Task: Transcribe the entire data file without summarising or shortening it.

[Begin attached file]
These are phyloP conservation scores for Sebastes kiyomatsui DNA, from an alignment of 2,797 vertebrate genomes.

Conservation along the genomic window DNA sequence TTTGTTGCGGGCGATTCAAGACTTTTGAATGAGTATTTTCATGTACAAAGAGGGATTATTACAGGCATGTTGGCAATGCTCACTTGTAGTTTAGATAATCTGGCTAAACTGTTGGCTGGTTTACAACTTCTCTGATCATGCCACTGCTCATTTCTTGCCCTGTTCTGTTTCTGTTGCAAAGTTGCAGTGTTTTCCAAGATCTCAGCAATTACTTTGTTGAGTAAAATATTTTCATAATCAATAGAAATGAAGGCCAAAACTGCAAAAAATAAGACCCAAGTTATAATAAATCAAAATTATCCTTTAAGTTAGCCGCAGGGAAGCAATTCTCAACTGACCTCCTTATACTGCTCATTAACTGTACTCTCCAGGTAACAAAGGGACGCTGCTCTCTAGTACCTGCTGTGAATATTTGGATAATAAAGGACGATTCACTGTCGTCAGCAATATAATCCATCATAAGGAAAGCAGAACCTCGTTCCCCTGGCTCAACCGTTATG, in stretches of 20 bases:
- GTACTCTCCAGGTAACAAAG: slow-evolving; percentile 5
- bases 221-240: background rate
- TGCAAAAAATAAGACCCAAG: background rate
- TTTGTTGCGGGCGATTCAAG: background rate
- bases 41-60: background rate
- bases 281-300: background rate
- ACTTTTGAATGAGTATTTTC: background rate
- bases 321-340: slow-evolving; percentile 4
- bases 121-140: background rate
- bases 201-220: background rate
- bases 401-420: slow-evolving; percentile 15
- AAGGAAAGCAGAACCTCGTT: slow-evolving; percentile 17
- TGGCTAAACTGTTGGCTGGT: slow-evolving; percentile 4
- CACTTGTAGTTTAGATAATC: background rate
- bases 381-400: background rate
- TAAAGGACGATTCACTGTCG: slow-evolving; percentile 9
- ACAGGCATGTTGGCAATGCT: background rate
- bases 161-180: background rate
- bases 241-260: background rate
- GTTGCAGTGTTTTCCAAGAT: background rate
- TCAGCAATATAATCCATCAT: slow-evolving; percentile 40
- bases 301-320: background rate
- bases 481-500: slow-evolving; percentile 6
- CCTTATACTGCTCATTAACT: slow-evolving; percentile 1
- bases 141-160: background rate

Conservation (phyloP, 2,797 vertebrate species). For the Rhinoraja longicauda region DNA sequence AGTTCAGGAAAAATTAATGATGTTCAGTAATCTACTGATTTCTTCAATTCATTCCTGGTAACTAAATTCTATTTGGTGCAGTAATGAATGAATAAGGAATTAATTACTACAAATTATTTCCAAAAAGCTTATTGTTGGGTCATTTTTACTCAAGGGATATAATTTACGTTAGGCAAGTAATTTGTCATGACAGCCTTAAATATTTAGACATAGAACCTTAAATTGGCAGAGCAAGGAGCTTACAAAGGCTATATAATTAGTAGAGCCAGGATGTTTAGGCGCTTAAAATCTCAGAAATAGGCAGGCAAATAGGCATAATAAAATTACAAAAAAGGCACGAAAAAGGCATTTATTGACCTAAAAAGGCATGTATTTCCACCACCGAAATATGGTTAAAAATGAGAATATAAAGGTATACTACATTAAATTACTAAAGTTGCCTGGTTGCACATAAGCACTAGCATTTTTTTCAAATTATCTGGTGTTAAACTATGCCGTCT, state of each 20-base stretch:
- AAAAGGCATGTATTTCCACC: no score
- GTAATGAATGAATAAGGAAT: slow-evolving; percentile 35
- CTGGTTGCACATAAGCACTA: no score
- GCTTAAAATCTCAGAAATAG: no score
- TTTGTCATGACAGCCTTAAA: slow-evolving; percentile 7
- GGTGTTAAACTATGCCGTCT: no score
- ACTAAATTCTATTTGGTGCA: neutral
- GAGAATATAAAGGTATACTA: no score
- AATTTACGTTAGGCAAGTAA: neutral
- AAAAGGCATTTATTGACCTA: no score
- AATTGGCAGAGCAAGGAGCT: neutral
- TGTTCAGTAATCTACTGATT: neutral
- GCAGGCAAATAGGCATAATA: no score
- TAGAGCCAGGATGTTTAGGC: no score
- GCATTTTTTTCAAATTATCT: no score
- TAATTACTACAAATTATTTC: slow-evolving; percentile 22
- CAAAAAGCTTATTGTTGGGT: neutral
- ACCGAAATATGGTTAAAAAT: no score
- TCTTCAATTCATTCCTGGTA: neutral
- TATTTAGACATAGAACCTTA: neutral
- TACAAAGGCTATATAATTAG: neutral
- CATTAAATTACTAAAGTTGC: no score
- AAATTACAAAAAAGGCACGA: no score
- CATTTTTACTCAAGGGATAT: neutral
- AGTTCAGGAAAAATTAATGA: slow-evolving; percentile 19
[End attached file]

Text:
These are phyloP conservation scores for Sebastes kiyomatsui DNA, from an alignment of 2,797 vertebrate genomes.

Conservation along the genomic window DNA sequence TTTGTTGCGGGCGATTCAAGACTTTTGAATGAGTATTTTCATGTACAAAGAGGGATTATTACAGGCATGTTGGCAATGCTCACTTGTAGTTTAGATAATCTGGCTAAACTGTTGGCTGGTTTACAACTTCTCTGATCATGCCACTGCTCATTTCTTGCCCTGTTCTGTTTCTGTTGCAAAGTTGCAGTGTTTTCCAAGATCTCAGCAATTACTTTGTTGAGTAAAATATTTTCATAATCAATAGAAATGAAGGCCAAAACTGCAAAAAATAAGACCCAAGTTATAATAAATCAAAATTATCCTTTAAGTTAGCCGCAGGGAAGCAATTCTCAACTGACCTCCTTATACTGCTCATTAACTGTACTCTCCAGGTAACAAAGGGACGCTGCTCTCTAGTACCTGCTGTGAATATTTGGATAATAAAGGACGATTCACTGTCGTCAGCAATATAATCCATCATAAGGAAAGCAGAACCTCGTTCCCCTGGCTCAACCGTTATG, in stretches of 20 bases:
- GTACTCTCCAGGTAACAAAG: slow-evolving; percentile 5
- bases 221-240: background rate
- TGCAAAAAATAAGACCCAAG: background rate
- TTTGTTGCGGGCGATTCAAG: background rate
- bases 41-60: background rate
- bases 281-300: background rate
- ACTTTTGAATGAGTATTTTC: background rate
- bases 321-340: slow-evolving; percentile 4
- bases 121-140: background rate
- bases 201-220: background rate
- bases 401-420: slow-evolving; percentile 15
- AAGGAAAGCAGAACCTCGTT: slow-evolving; percentile 17
- TGGCTAAACTGTTGGCTGGT: slow-evolving; percentile 4
- CACTTGTAGTTTAGATAATC: background rate
- bases 381-400: background rate
- TAAAGGACGATTCACTGTCG: slow-evolving; percentile 9
- ACAGGCATGTTGGCAATGCT: background rate
- bases 161-180: background rate
- bases 241-260: background rate
- GTTGCAGTGTTTTCCAAGAT: background rate
- TCAGCAATATAATCCATCAT: slow-evolving; percentile 40
- bases 301-320: background rate
- bases 481-500: slow-evolving; percentile 6
- CCTTATACTGCTCATTAACT: slow-evolving; percentile 1
- bases 141-160: background rate

Conservation (phyloP, 2,797 vertebrate species). For the Rhinoraja longicauda region DNA sequence AGTTCAGGAAAAATTAATGATGTTCAGTAATCTACTGATTTCTTCAATTCATTCCTGGTAACTAAATTCTATTTGGTGCAGTAATGAATGAATAAGGAATTAATTACTACAAATTATTTCCAAAAAGCTTATTGTTGGGTCATTTTTACTCAAGGGATATAATTTACGTTAGGCAAGTAATTTGTCATGACAGCCTTAAATATTTAGACATAGAACCTTAAATTGGCAGAGCAAGGAGCTTACAAAGGCTATATAATTAGTAGAGCCAGGATGTTTAGGCGCTTAAAATCTCAGAAATAGGCAGGCAAATAGGCATAATAAAATTACAAAAAAGGCACGAAAAAGGCATTTATTGACCTAAAAAGGCATGTATTTCCACCACCGAAATATGGTTAAAAATGAGAATATAAAGGTATACTACATTAAATTACTAAAGTTGCCTGGTTGCACATAAGCACTAGCATTTTTTTCAAATTATCTGGTGTTAAACTATGCCGTCT, state of each 20-base stretch:
- AAAAGGCATGTATTTCCACC: no score
- GTAATGAATGAATAAGGAAT: slow-evolving; percentile 35
- CTGGTTGCACATAAGCACTA: no score
- GCTTAAAATCTCAGAAATAG: no score
- TTTGTCATGACAGCCTTAAA: slow-evolving; percentile 7
- GGTGTTAAACTATGCCGTCT: no score
- ACTAAATTCTATTTGGTGCA: neutral
- GAGAATATAAAGGTATACTA: no score
- AATTTACGTTAGGCAAGTAA: neutral
- AAAAGGCATTTATTGACCTA: no score
- AATTGGCAGAGCAAGGAGCT: neutral
- TGTTCAGTAATCTACTGATT: neutral
- GCAGGCAAATAGGCATAATA: no score
- TAGAGCCAGGATGTTTAGGC: no score
- GCATTTTTTTCAAATTATCT: no score
- TAATTACTACAAATTATTTC: slow-evolving; percentile 22
- CAAAAAGCTTATTGTTGGGT: neutral
- ACCGAAATATGGTTAAAAAT: no score
- TCTTCAATTCATTCCTGGTA: neutral
- TATTTAGACATAGAACCTTA: neutral
- TACAAAGGCTATATAATTAG: neutral
- CATTAAATTACTAAAGTTGC: no score
- AAATTACAAAAAAGGCACGA: no score
- CATTTTTACTCAAGGGATAT: neutral
- AGTTCAGGAAAAATTAATGA: slow-evolving; percentile 19